Resurrection: John 9

People alienated from God due to the curse of sin come up with some strange theological conclusions. People who claim to know God come up with some strange theological conclusions. The reason can be debated almost without end, but there is no denying that John 9 captures one such example and an opportunity for Jesus to debunk it as he progresses to the cross to deal with all such sin and misunderstanding and lies and hurt that comes from any of it. 

John 9:1-5 (CSB) 1 As he was passing by, he saw a man blind from birth. 2 His disciples asked him, “Rabbi, who sinned, this man or his parents, that he was born blind?” 3 “Neither this man nor his parents sinned,” Jesus answered. “This came about so that God’s works might be displayed in him. 4 We must do the works of him who sent me while it is day. Night is coming when no one can work. 5 As long as I am in the world, I am the light of the world.”

Jesus’ own disciples have been influenced by the strange idea that birth defects are a result of either the parent’s or the person’s sin issue, and God has cursed them with this defect to punish them for the sin. 

Jesus’ statement is astonishing and correcting and refreshing all at the same time. Jesus’ answer to the question about whose sin has caused this blindness is: “Neither”. 

Make no mistake. The Bible is clear. The man and his parents are guilty of sin. The curse of sin has infected the whole human race and created order, and things are broken from the curse of sin. But this man’s blindness from birth is not God’s punishment on the man or his parents for some sin they’ve tried to hide. 

Our status as “sinner” because of the curse of sin is not the reason we have health challenges. Health challenges, no doubt, come about because of the curse of sin in all the created order, but we can’t unequivocally God punishing people for hidden sin.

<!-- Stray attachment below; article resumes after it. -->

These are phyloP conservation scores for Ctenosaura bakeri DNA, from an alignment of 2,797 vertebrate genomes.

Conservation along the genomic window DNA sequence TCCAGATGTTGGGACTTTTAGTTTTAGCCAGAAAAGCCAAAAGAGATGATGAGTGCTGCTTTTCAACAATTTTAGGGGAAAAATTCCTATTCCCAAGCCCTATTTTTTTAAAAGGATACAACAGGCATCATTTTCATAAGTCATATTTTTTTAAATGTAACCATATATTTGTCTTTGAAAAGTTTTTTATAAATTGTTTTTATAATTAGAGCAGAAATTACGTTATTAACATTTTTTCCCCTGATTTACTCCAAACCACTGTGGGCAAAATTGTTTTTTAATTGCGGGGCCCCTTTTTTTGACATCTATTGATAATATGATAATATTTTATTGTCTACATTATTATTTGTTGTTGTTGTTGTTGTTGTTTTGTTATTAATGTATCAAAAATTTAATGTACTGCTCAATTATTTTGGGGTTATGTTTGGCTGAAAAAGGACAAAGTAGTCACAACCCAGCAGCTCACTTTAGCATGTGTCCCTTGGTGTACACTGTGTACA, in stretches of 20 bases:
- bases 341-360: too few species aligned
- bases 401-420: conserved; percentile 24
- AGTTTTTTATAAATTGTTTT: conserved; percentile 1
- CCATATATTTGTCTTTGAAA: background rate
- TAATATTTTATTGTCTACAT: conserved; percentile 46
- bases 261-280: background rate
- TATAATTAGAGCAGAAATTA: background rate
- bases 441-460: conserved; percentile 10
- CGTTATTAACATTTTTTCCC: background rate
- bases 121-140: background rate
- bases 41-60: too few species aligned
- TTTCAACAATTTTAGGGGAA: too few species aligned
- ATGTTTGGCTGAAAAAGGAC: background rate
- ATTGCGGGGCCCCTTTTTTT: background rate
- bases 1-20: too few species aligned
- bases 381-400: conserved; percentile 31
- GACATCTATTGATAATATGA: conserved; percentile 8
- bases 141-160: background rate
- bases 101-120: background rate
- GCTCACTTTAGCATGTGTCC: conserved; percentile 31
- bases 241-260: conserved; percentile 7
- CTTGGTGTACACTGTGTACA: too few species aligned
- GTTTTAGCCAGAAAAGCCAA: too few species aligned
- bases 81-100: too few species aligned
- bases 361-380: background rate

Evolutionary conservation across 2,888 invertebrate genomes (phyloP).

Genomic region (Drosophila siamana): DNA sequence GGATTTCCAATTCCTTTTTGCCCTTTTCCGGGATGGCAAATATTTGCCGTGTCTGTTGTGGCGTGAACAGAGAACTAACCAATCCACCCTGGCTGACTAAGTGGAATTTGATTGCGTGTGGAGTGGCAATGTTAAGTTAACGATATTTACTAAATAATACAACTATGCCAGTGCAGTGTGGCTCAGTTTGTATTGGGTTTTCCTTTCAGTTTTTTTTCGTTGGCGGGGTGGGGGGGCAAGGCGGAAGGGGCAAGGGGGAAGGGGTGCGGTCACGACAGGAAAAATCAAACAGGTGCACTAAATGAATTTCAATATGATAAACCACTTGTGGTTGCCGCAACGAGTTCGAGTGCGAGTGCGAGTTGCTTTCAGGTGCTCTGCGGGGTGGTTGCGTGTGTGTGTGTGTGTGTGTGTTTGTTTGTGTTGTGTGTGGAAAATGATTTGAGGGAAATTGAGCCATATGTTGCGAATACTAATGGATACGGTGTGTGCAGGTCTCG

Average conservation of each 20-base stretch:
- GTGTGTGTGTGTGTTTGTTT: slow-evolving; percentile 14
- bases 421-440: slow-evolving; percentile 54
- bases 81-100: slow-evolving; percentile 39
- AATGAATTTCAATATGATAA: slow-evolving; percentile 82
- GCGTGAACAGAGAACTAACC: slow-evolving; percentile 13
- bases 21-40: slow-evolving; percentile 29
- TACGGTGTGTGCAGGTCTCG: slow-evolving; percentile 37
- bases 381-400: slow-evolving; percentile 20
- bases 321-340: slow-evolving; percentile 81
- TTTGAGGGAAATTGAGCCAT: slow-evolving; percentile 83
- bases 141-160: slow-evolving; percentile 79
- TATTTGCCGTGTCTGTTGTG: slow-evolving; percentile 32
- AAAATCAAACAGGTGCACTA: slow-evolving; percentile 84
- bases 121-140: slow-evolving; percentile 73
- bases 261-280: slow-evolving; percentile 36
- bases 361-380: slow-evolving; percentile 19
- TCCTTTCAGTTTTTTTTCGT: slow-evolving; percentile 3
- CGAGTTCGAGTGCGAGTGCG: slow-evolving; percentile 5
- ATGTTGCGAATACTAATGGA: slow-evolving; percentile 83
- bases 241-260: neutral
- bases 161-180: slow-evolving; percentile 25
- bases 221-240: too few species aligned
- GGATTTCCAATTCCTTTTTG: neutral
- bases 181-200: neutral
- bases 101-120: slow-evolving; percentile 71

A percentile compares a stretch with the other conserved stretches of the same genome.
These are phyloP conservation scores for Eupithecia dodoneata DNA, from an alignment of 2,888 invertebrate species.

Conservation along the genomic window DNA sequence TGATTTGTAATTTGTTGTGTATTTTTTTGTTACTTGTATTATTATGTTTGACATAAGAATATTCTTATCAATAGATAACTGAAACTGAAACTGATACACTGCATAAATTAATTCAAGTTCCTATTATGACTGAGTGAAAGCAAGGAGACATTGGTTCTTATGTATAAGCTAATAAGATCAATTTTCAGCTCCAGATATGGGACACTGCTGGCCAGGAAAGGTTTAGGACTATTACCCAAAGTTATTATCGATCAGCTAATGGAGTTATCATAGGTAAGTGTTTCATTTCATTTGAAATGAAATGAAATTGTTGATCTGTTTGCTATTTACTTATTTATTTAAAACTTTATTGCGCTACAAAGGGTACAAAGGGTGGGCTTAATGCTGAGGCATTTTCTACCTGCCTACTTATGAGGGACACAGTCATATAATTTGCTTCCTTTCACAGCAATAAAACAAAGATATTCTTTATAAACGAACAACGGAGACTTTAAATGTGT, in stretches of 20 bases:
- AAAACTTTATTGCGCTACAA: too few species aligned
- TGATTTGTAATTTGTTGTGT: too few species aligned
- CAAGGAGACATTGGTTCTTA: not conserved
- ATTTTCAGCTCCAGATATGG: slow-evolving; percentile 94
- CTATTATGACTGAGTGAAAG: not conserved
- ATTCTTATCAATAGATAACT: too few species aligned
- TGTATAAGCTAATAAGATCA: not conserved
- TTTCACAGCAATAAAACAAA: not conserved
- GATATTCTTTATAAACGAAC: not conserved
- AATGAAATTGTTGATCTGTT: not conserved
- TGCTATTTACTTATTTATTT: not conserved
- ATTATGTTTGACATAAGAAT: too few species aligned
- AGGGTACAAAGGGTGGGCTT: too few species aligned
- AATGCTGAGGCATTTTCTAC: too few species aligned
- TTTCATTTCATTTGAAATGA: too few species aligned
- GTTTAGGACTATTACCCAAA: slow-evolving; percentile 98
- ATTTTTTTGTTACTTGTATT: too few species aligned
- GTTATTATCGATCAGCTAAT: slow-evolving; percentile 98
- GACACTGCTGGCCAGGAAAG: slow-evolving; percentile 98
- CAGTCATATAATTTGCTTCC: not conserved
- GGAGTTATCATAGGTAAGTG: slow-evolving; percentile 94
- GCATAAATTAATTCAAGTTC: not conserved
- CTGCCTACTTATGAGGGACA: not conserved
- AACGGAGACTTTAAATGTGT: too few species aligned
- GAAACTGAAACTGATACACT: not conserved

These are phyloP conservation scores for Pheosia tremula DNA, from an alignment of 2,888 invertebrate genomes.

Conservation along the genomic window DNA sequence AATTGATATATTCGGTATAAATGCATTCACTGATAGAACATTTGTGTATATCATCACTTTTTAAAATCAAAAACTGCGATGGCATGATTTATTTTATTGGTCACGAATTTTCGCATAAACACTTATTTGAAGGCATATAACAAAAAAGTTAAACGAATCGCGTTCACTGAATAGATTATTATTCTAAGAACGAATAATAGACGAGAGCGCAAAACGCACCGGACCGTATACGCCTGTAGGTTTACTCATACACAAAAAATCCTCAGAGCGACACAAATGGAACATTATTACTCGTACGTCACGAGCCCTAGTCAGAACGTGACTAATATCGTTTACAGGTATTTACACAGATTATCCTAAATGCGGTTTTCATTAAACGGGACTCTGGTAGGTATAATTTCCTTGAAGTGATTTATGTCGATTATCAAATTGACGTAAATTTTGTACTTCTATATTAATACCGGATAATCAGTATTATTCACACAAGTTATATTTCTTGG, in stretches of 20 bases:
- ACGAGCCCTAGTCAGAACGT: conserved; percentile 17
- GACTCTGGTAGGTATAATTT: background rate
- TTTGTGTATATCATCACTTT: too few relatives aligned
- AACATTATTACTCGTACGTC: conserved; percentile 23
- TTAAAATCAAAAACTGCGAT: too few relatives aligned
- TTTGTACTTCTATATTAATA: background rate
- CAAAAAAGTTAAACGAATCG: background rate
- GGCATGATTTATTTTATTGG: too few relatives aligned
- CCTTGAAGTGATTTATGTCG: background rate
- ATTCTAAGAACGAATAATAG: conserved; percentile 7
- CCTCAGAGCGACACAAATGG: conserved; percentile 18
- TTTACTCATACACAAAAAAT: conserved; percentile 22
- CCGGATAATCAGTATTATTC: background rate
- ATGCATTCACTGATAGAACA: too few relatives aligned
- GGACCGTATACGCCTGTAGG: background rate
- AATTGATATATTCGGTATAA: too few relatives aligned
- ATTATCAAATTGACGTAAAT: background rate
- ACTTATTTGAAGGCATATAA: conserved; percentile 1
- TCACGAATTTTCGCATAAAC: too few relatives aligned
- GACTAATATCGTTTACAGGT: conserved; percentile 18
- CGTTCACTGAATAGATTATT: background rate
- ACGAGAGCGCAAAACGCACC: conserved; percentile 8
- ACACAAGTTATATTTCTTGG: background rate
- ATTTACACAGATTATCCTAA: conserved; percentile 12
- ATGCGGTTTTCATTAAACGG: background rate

No, Jesus says something amazing. “This came about so that God’s works might be displayed in him”

Wow. This man was born blind so that God might show his glory in him. Think on that. 

Somehow, God has providentially woven history, people, circumstances, and even the curse of sin together and convened them all at this point in time so that Jesus can shed the Light of the Word on the situation and display God’s glory and power over the curse of sin. 


You would think that Jesus healing this man, correcting their theology about sin and its effects, and showing God’s glory would bring about the worship of the doubters, but it does not. In fact, the religious leadership is upset that Jesus healed the man on a Sabbath, and we get this standoff between them, him, and his parents about Jesus and healing on the Sabbath. 

The best part of this encounter? The formerly blind man rebukes the Pharisees for not recognizing that Jesus has to be special while they can’t even locate him and don’t understand what’s going on, so they kick the healed man out of the synagogue, but Jesus is not done healing. 

Jesus heard the bad news, and finds the man, and asks him, “Do you believe in the Son of Man?” The man responds, “I believe, Lord”, and he worshiped Jesus. The man received two healings: Physical blindness and spiritual blindness. 

But, that healing of spiritual blindness will have to be paid for and fully secured. How? The cross. Jesus will need to trample over death and the curse by dying and receiving the full fury of the curse on himself. 

Let the tension build. Jesus is doing so much good, and yet we know what’s coming. Walk with him to that rugged cross on that old hill of a skull where he’ll purchase finally and fully everything he did for this man and what he has done and will do for us. 

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